Alistair Begg Devotional

Alistair Begg Devotional Be Honest With Yourself

Be Honest With Yourself

Be Honest With Yourself

Blessed is the man against whom the Lord counts no iniquity, and in whose spirit there is no deceit.

In Dostoevsky’s The Brothers Karamazov, one of the characters gives another this advice: “Above all, do not lie to yourself. A man who lies to himself and listens to his own lie comes to a point where he does not discern any truth either in himself or anywhere around him, and thus falls into disrespect towards himself and others.”[1] Nearly three millennia before, David also described the potential effects of self-deceit about what we are really like.

Honesty is vital to the discovery of happiness. Joyful, contented people do not lie to themselves or to anybody else. We cannot deceive ourselves and enjoy genuine happiness; deceit and happiness don’t sleep in the same bed.

The Bible calls us to be as honest about ourselves as it is honest. It turns a searchlight onto our hearts and minds, revealing the truth of the human predicament. We are told that we live in iniquity, which results in an internal bias towards wrongdoing and a nature corrupted by sin. We’re transgressors, going where we shouldn’t go. We’re sinners, failing to live up to our own standards, let alone the standard God has set.

The surprise of this verse is that David starts off with the word “blessed” or “happy,” but then immediately introduces such hard realities as our iniquity and our capacity for lying to ourselves and God about it. But the reason he can do that is because the predicament he faces is more than matched by the cure God offers.

Notice that David doesn’t say, Happy is the individual whose iniquity the Lord does not count. He says, “Happy is the man against whom the LORD counts no iniquity.” Because God is holy, He must count sin—but He counts it against someone else. He counts it against His Son, our Lord Jesus Christ. We find in David’s words the amazing doctrine of justification by faith, which we first see in God’s relationship with Abraham, who “believed the LORD, and he counted it to him as righteousness” (Genesis 15:6). The moment we truly believe that our sins have been counted against our Savior, we will be blessed; we will be happier than ever before.

So the path to blessing starts with honesty. We are not good people who make the odd mistake. We are not wonderful individuals with a few flaws that can be blamed on our upbringing, our environment, or our lack of sleep last night. We are sinners with deceitful hearts, who fall short of God’s glorious standards and by nature stand to inherit only wrath (Jeremiah 17:9; Romans 3:23; Ephesians 2:1-3). Be honest about who you are. Be specific about how you have sinned against the Lord. Then you will be ready to embrace the most joyful news in the world: that each day, though “our sins they are many, His mercy is more.”[2]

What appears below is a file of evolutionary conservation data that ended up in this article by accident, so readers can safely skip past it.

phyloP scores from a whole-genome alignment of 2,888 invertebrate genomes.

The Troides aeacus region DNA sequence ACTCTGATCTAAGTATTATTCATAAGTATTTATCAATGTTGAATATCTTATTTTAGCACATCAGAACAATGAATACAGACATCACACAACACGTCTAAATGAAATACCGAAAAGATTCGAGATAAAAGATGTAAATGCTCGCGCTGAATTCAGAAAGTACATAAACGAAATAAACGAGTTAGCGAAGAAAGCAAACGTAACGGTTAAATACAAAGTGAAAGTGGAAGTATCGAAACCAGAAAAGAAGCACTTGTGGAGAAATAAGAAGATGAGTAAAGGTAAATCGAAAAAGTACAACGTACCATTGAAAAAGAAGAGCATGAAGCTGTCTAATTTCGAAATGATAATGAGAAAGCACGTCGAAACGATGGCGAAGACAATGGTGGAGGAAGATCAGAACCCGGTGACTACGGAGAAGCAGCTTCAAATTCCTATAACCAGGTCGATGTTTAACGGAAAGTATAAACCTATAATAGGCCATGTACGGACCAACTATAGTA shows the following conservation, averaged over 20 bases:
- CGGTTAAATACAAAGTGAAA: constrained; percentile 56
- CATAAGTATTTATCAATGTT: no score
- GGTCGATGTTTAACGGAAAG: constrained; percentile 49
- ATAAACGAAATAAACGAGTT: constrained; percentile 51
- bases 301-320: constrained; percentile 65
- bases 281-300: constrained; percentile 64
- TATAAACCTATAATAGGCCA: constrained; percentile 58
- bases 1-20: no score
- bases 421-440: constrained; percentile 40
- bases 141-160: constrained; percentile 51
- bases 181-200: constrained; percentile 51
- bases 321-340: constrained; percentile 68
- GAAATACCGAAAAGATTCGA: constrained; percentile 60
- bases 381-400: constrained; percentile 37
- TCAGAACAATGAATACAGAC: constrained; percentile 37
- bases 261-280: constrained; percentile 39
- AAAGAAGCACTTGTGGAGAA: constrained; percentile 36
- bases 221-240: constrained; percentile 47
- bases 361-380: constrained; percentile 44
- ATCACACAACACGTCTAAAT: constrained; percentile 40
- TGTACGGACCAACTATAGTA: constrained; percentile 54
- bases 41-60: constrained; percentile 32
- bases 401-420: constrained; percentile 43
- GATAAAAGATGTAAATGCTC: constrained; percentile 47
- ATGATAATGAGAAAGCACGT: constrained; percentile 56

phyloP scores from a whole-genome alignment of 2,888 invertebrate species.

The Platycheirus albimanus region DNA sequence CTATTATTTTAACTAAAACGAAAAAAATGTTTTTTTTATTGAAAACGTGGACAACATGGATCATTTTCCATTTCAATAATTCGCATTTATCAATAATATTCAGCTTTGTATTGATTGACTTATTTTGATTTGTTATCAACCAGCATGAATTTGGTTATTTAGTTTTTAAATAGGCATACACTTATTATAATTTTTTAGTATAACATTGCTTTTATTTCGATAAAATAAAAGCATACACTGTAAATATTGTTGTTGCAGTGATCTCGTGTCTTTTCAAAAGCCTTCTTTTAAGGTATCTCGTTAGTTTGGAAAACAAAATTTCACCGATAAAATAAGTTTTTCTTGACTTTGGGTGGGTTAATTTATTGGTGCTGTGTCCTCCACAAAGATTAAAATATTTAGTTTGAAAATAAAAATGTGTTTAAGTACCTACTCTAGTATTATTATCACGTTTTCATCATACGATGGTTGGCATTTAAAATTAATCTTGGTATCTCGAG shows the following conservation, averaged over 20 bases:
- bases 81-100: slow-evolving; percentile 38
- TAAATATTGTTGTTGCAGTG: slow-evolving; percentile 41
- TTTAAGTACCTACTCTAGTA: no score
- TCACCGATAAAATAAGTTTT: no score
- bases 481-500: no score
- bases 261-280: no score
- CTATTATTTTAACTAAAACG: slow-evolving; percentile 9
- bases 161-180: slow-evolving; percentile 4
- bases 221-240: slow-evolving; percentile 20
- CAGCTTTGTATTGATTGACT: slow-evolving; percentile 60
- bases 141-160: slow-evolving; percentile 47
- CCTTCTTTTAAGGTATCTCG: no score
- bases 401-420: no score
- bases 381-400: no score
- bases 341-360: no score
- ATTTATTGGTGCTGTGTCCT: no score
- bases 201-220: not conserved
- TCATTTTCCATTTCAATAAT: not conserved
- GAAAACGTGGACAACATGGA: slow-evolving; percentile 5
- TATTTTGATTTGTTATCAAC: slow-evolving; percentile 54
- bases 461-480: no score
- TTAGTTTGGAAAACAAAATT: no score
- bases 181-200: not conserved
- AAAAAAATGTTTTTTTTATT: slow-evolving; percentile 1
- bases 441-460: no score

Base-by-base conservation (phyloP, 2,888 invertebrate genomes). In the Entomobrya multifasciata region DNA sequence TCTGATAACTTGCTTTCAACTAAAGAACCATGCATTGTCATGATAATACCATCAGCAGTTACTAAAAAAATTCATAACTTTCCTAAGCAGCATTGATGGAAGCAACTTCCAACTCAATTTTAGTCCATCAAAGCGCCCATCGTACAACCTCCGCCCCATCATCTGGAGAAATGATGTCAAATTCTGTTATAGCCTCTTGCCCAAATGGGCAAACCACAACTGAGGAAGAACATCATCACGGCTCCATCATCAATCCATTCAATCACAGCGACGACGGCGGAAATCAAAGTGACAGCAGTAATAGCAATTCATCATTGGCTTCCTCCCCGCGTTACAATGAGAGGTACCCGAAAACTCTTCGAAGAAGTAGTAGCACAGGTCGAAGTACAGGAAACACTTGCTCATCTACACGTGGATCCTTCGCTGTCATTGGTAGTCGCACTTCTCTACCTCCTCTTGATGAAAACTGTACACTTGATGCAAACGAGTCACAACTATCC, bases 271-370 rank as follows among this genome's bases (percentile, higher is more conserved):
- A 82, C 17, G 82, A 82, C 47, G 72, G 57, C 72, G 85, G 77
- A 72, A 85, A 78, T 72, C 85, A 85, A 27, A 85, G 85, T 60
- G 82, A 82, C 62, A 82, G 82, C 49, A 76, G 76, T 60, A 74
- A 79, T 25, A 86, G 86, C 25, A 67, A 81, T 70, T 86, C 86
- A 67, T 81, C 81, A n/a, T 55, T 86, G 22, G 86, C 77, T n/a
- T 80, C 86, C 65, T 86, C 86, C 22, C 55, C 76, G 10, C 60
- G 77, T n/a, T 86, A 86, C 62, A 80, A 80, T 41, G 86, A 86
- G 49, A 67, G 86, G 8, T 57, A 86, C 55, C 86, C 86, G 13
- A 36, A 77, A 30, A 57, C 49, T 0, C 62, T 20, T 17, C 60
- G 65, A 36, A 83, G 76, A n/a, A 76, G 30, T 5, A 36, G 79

head heart hand Going Deeper

Do Not Forsake Me, O Lord

A Psalm of David, for the memorial offering.

1O Lord, rebuke me not in your anger,

nor discipline me in your wrath!

2For your arrows have sunk into me,

and your hand has come down on me.

3There is no soundness in my flesh

because of your indignation;

there is no health in my bones

because of my sin.

4For my iniquities have gone over my head;

like a heavy burden, they are too heavy for me.

5My wounds stink and fester

because of my foolishness,

6I am utterly bowed down and prostrate;

all the day I go about mourning.

7For my sides are filled with burning,

and there is no soundness in my flesh.

8I am feeble and crushed;

I groan because of the tumult of my heart.

9O Lord, all my longing is before you;

my sighing is not hidden from you.

10My heart throbs; my strength fails me,

and the light of my eyes—it also has gone from me.

11My friends and companions stand aloof from my plague,

and my nearest kin stand far off.

12Those who seek my life lay their snares;

those who seek my hurt speak of ruin

and meditate treachery all day long.

13But I am like a deaf man; I do not hear,

like a mute man who does not open his mouth.

14I have become like a man who does not hear,

and in whose mouth are no rebukes.

15But for you, O Lord, do I wait;

it is you, O Lord my God, who will answer.

16For I said, “Only let them not rejoice over me,

who boast against me when my foot slips!”

17For I am ready to fall,

and my pain is ever before me.

18I confess my iniquity;

I am sorry for my sin.

19But my foes are vigorous, they are mighty,

and many are those who hate me wrongfully.

20Those who render me evil for good

accuse me because I follow after good.

21Do not forsake me, O Lord!

O my God, be not far from me!

22Make haste to help me,

O Lord, my salvation!

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Footnotes
1 Fyodor Dostoevsky, The Brothers Karamazov: A Novel in Four Parts with Epilogue, trans. Richard Pevear and Larissa Volokhonsky (1990; reprinted Farrar, Straus, and Giroux, 2002), p 44.
2 Matt Papa and Matt Boswell, “His Mercy Is More” (2016).

Devotional material is taken from the Truth For Life daily devotional by Alistair Begg, published by The Good Book Company, thegoodbook.com. Used by Truth For Life with permission. Copyright © 2021, The Good Book Company.

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